Trends in Glove Manufacturing
Industry demands guide hand protection technology and product development, shifting from conventional to task-specific products.
- By Cherilyn Nelson
- Jun 01, 2010
Wouldn't it be nice if we could look
into the future to see what advancements
will have been made in hand
protection product manufacturing
during the next five, 10, or 15 years?
Because this is not possible, glove manufacturers
instead focus on product usage trends and current
worker protection needs that are not being met
to help guide their research and development efforts.
Additionally, they survey related industries and respond
with new products and technologies.
In the past, conventional glove manufacturing
relied on massive manpower and conventional
technology for production. Companies were
manufacturing-focused and employed popular,
systematic approaches using recognized materials
to make products or components in a highly consistent
Today, branded manufacturers are placing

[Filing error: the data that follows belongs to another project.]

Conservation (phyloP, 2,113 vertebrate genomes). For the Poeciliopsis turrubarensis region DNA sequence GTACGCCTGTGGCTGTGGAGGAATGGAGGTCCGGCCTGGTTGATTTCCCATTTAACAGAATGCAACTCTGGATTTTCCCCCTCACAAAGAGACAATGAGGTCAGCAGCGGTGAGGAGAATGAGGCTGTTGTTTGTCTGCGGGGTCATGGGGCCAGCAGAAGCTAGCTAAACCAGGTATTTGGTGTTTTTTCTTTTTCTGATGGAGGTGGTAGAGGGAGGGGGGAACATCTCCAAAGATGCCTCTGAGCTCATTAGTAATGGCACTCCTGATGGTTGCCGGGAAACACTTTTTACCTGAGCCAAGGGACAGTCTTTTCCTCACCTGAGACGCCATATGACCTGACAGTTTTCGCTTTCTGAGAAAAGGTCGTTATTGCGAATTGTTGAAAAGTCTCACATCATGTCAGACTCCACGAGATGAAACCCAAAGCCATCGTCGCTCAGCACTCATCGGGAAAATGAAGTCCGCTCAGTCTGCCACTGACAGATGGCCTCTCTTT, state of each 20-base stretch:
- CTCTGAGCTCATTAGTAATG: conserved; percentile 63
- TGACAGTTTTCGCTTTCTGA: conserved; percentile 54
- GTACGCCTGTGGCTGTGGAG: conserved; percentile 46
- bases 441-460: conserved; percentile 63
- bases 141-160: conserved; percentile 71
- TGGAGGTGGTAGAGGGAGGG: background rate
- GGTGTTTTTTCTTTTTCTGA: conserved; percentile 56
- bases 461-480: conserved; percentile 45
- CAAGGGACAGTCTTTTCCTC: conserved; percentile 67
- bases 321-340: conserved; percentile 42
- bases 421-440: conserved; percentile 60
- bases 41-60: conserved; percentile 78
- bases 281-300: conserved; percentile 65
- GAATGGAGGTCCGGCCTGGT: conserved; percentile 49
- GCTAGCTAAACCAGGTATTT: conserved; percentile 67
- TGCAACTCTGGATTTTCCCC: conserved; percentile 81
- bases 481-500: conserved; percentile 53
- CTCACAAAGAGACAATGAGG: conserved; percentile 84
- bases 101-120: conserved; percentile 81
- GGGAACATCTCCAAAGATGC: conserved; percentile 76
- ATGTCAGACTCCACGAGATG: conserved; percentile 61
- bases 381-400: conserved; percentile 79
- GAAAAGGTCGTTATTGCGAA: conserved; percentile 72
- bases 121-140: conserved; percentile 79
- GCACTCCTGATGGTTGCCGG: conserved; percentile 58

greater emphasis on product differentiation as
customers become more sophisticated in their expectations.
Hand protection products must meet
customer requirements at every level, providing
the protection, comfort, and dexterity that help
promote worker safety and productivity.
Listening to the Voice of the Customer
The leading glove manufacturers have always relied
on the voice of the customer to guide product
development and manufacturing decisions. It's a
well-known fact that many product innovations
and processes originate from customer-specific
The recent economic downturn, however, has
mandated that manufacturers develop even closer
working relationships with customers to provide
products that meet their specific needs. Glove
manufacturers are focusing on improvisation and
experimentation, with greater emphasis on identifying
a variety of materials that offer solutions to
specific design challenges.
want hand protection
that look good,
feel good, and
levels of performance.
to provide workers
for example, that
are thinner, more comfortable, and yet provide the
same protective qualities — such as cut and chemical
protection — that workers have come to enjoy.
Safety directors and others have witnessed the
innovations that sports apparel manufacturers
have designed into their products — including
coolness, comfort features, and moisture-wicking
capabilities — and expect similar features in their
hand protection. Because they desire the fit and
pleasing appearance common to sports attire,
there is a higher demand than ever for form-fitting
gloves with brighter colors, patterns, and textures.
Glove products today also must be able to perform